Job Advert: what is “desirable but not essential”

Thursday, April 9th, 2009 - Employer, Employment, Job Advert, Legal, politics, recruitment, tutorial

Job Advert

Big Ben + Houses Of Parliament

Cheryl Gillan, the shadow Secretary of State for Wales has been attacked in both Welsh and National media for advertising for a research assistant, stating knowledge of Wales and devolution is “desirable but not essential”

The job advert which can be found at (closing date: April 27th, 2009), says that the job would involve dealing with policy inquires and carrying out political research on behalf of Mrs Gillan and her Scottish counterpart David Mundell. Located in the House of Commons, responsibilities will include:

  • drafting responses to policy enquires from constituents
  • political research
  • general office administration
  • meeting and greeting visitors
  • answering the telephones and taking messages
  • The ideal candidate would have:

  • Excellent communication and interpersonal skills
  • A keen interest in politics and current affairs
  • An attention to detail
  • Proficiency with IT
  • Prior experience of working in an office environment
  • The advert then says, right at the end: Knowledge of devolution, Scotland or Wales is desirable but not essential.

    The Conservative party insist that the wording of this phrase is essential to comply with employment laws prohibiting discrimination. Are they right?

    Yes, they are! Simply the compliance with the law is defined within the jobs title and main tasks. For instance:

    • Changing the title to Assistant to Shadow Secretary of State for Scotland and Wales would have changed the focus, and hence brought in the option of making knowledge of Scotland, Wales and devolution core, and hence essential over desirable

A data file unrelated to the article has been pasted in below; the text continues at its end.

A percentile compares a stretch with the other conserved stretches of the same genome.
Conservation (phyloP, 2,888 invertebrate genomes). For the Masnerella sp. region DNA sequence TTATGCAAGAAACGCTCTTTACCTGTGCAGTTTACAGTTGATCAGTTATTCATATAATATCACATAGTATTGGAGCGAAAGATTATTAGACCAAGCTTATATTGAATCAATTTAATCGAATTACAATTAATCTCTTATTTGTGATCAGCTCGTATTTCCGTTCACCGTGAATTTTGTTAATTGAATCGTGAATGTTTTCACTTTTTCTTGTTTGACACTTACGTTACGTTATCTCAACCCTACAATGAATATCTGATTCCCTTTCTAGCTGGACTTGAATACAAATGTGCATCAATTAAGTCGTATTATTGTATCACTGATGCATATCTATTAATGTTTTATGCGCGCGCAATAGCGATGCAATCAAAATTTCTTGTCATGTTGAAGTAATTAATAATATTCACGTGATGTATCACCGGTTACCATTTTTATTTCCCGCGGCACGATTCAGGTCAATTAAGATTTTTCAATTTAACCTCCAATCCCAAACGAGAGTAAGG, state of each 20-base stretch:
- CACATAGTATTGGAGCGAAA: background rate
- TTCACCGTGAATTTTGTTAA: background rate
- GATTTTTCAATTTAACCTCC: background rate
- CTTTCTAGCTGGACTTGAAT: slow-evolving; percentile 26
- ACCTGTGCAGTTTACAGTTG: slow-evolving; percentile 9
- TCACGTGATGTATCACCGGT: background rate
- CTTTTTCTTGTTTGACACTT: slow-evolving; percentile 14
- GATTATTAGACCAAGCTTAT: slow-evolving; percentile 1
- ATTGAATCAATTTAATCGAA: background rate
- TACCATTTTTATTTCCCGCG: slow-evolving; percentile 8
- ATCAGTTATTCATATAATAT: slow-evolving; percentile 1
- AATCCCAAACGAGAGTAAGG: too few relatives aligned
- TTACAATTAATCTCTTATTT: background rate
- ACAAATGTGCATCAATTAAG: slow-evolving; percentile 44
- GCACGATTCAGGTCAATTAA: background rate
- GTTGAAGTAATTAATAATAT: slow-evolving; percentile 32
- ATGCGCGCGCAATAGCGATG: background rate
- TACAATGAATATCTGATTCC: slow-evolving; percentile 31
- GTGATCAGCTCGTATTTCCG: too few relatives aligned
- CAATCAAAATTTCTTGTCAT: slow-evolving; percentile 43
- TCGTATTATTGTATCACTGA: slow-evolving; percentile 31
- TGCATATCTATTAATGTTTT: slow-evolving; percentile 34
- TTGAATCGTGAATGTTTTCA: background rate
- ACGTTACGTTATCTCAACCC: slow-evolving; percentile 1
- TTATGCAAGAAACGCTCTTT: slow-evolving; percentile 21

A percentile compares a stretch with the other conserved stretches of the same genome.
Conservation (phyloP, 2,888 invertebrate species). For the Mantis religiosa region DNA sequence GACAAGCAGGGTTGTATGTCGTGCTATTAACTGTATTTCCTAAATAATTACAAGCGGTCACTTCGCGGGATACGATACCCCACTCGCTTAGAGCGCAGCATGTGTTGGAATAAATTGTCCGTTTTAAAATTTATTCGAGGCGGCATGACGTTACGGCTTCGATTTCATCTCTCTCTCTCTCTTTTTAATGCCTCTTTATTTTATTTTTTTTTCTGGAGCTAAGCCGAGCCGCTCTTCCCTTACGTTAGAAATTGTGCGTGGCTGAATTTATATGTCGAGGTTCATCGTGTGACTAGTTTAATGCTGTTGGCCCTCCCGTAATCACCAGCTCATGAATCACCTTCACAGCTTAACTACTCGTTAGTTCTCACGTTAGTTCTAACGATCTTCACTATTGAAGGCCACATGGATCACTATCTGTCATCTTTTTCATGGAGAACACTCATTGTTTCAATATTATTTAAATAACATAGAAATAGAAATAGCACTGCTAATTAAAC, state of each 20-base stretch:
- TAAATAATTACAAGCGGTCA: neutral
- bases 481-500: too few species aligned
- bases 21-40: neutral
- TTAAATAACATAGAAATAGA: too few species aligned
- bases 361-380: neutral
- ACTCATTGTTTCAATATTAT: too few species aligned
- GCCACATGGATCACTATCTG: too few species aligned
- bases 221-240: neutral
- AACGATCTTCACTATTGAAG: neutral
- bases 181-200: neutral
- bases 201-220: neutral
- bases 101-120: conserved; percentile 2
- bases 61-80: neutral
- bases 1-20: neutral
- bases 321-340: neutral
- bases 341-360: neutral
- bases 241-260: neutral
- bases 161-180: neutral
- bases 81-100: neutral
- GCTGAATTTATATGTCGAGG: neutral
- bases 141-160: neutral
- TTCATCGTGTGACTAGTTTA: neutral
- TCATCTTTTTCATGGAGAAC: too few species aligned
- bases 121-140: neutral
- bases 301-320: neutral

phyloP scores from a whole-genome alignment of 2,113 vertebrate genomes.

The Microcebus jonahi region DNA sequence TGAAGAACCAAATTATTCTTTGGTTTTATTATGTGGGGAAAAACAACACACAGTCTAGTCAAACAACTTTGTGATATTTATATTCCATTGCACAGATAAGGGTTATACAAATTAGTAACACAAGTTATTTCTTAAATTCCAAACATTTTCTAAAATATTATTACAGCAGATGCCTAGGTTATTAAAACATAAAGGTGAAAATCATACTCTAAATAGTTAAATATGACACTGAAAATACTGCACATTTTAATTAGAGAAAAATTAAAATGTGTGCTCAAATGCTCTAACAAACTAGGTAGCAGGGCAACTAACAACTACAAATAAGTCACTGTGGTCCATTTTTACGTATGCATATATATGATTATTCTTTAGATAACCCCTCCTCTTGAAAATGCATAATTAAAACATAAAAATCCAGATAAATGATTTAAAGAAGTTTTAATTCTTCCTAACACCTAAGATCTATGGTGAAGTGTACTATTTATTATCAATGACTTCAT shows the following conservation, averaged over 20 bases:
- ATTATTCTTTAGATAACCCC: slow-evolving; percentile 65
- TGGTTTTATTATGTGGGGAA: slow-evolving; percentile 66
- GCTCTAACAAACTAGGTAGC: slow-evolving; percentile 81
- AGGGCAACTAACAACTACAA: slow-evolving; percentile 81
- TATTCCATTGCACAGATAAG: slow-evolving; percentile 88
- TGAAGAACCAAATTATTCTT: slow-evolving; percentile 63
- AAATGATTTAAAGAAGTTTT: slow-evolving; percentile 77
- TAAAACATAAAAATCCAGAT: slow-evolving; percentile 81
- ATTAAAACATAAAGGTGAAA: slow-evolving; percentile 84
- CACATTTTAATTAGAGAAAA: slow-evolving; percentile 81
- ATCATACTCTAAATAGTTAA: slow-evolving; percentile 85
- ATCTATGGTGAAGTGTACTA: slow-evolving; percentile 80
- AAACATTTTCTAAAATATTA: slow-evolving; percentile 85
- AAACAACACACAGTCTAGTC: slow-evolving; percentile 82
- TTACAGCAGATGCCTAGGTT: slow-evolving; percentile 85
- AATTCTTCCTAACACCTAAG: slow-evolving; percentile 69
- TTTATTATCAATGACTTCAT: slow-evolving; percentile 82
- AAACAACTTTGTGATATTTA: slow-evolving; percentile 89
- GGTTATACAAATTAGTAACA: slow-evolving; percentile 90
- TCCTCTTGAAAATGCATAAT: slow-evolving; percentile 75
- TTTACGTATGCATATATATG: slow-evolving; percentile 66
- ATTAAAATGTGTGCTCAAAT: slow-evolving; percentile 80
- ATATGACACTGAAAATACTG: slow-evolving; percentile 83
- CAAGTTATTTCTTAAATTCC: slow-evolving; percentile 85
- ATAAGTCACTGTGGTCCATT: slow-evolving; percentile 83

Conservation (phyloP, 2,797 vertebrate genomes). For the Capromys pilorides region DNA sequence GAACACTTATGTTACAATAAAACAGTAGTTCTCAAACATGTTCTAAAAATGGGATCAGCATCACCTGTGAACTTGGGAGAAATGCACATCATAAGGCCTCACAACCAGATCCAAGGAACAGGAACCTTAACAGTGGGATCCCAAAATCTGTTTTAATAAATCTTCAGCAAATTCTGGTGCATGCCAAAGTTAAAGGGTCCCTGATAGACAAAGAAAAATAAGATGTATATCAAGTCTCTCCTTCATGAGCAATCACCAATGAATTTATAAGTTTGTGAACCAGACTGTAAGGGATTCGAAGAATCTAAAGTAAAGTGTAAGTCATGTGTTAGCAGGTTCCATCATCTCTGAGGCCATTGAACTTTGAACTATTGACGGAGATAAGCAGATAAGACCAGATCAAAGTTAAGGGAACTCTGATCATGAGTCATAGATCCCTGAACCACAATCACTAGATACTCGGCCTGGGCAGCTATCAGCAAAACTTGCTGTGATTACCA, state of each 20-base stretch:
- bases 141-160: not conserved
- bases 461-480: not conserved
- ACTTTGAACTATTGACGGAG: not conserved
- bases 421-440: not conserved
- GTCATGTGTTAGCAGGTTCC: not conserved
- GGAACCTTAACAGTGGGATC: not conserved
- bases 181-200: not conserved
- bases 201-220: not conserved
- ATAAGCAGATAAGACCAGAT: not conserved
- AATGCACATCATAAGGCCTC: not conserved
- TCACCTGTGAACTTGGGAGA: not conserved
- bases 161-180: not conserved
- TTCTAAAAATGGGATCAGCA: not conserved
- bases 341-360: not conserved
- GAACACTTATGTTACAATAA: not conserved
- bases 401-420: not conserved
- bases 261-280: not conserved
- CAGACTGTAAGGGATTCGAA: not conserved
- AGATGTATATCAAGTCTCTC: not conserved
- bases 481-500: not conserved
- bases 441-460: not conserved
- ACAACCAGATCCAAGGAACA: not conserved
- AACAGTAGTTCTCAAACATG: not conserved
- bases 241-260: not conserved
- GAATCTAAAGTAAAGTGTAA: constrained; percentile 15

• Changing the job location to Scotland, or Wales where the advert would have had to have been dual-language posted in Welsh, would also have changed the main job tasks and focus
    • Changing the job tasks away from mainly administrative support to their constituents, to either focusing on the general Scottish and Welsh public or a primary focus on regional issues, would also have accomplished the same effect

    But they didn’t. It looks like from the job description that they need an experienced office assistant to a couple of MP’s: one of whom happens to be the Shadow Secretary of State fro Wales, while the other just happens to be the Shadow Secretary of State for Scotland.

    Job descriptions need to reflect job task needs and focus. This then allows job adverts to reflect the job description, and comply with discrimination laws.

    As a job advert for an office assistant to a couple constituency MP’s, this advert is legally correct. Getting said assistant to support Scottish and Welsh shadow secretaries without thinking of the political angle seems politically naive, but not illegal.

    Good Luck!

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